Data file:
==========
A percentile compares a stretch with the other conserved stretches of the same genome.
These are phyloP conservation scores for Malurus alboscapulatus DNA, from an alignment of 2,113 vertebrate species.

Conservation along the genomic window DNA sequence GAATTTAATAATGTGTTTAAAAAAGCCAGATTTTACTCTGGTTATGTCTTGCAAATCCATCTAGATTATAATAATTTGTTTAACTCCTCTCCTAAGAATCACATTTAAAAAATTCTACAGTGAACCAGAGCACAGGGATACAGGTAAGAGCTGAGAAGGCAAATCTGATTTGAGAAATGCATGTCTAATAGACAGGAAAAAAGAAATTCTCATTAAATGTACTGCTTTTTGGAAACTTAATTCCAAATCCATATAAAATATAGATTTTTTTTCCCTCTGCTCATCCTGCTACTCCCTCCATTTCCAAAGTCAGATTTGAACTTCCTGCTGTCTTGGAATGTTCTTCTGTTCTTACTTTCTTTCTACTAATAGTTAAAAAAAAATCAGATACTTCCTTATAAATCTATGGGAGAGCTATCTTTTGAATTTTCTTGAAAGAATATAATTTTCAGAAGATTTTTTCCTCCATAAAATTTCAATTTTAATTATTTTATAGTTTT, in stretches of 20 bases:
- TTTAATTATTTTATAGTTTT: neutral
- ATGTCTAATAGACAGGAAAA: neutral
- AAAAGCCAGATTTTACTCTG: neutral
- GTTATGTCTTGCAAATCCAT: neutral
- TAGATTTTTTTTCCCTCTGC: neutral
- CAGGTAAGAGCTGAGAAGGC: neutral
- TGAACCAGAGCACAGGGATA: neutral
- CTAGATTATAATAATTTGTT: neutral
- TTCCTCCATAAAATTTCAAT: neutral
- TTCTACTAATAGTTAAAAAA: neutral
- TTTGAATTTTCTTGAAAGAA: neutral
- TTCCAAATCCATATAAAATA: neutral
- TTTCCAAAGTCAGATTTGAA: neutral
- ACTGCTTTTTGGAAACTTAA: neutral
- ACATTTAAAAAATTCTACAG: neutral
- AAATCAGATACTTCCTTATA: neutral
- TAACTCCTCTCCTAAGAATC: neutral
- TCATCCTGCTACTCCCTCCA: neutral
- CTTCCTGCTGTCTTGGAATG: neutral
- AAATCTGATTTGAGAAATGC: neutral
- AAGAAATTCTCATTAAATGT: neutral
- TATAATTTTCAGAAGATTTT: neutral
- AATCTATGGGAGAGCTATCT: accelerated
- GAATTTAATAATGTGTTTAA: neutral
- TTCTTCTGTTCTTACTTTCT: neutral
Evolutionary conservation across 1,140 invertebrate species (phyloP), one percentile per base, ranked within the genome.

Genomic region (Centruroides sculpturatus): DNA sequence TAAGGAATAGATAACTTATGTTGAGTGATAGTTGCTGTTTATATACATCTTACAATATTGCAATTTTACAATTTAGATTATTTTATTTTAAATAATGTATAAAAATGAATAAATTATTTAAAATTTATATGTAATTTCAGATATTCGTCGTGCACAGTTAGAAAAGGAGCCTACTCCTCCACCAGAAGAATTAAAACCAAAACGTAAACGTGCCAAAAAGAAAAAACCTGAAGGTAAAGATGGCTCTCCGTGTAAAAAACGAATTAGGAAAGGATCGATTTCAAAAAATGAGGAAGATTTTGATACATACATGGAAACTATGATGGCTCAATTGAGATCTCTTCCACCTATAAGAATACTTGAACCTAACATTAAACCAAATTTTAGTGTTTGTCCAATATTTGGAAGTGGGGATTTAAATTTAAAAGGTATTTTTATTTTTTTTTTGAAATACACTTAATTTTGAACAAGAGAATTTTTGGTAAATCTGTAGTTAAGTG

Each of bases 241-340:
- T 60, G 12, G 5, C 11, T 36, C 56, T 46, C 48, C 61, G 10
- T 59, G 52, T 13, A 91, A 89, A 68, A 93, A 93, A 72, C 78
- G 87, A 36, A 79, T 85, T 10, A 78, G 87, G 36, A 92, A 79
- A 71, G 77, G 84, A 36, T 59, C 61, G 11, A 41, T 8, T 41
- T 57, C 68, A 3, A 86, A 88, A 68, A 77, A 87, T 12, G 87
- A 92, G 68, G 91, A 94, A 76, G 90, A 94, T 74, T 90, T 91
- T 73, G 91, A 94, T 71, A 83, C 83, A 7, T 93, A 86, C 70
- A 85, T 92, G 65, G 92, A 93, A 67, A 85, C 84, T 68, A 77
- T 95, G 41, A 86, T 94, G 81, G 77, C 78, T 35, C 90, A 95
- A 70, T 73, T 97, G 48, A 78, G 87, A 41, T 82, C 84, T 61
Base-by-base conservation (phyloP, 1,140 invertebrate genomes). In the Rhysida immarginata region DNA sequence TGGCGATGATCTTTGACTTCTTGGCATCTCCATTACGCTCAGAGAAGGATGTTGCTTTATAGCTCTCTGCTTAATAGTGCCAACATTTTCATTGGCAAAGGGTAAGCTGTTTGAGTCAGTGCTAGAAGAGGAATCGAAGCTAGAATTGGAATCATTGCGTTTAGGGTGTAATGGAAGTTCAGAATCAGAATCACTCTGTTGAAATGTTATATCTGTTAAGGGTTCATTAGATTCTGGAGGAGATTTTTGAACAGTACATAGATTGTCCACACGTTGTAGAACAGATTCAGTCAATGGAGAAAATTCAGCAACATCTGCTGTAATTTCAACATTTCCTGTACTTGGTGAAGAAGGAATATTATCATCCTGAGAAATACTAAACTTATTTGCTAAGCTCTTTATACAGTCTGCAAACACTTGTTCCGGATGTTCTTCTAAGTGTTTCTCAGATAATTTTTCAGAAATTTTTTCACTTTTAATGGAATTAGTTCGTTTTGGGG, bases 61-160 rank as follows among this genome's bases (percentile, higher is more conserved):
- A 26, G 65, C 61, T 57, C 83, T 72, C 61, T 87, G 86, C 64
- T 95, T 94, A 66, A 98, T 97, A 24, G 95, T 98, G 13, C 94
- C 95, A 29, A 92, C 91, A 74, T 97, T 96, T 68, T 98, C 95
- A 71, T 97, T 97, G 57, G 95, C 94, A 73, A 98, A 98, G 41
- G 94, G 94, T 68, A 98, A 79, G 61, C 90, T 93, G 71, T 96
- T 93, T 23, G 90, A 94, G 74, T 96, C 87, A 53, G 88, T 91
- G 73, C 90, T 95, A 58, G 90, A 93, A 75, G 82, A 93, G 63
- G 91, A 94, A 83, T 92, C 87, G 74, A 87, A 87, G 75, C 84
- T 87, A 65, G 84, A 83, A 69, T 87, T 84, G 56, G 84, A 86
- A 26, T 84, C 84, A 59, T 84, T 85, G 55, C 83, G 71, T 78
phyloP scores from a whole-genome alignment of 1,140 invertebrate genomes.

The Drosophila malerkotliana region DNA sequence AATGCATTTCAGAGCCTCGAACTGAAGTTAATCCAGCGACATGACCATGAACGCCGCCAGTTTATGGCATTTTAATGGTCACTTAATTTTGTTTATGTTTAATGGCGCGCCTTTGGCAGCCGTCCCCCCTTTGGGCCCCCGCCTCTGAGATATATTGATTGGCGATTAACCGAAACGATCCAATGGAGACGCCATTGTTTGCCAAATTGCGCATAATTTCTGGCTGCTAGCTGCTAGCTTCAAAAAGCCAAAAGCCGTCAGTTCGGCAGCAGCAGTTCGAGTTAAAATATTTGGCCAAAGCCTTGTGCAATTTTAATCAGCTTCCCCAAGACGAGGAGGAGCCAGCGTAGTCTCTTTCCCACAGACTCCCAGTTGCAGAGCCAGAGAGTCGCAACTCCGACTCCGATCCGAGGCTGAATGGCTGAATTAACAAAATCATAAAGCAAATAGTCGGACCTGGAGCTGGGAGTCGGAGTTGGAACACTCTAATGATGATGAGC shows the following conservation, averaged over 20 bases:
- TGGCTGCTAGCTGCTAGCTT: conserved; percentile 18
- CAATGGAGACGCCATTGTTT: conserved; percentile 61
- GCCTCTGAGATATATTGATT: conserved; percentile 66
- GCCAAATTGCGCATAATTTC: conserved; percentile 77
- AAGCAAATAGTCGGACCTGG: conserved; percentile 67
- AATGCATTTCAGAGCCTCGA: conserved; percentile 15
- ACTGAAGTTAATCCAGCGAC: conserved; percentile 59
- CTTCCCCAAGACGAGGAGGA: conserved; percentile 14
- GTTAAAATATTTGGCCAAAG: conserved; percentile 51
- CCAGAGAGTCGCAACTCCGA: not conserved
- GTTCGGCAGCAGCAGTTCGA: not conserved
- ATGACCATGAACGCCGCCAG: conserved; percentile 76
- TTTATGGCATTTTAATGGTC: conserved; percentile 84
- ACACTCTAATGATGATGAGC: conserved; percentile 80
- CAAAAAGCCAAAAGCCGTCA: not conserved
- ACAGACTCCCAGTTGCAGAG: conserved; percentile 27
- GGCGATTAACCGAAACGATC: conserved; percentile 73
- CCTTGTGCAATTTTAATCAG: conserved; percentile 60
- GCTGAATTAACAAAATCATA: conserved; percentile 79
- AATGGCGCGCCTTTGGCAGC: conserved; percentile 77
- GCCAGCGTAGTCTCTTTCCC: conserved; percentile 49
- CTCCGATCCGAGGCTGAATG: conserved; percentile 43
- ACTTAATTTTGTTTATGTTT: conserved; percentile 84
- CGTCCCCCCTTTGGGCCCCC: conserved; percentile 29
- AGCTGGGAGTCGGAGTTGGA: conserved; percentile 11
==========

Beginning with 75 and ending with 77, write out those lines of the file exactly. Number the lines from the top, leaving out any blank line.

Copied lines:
- GCCAGCGTAGTCTCTTTCCC: conserved; percentile 49
- CTCCGATCCGAGGCTGAATG: conserved; percentile 43
- ACTTAATTTTGTTTATGTTT: conserved; percentile 84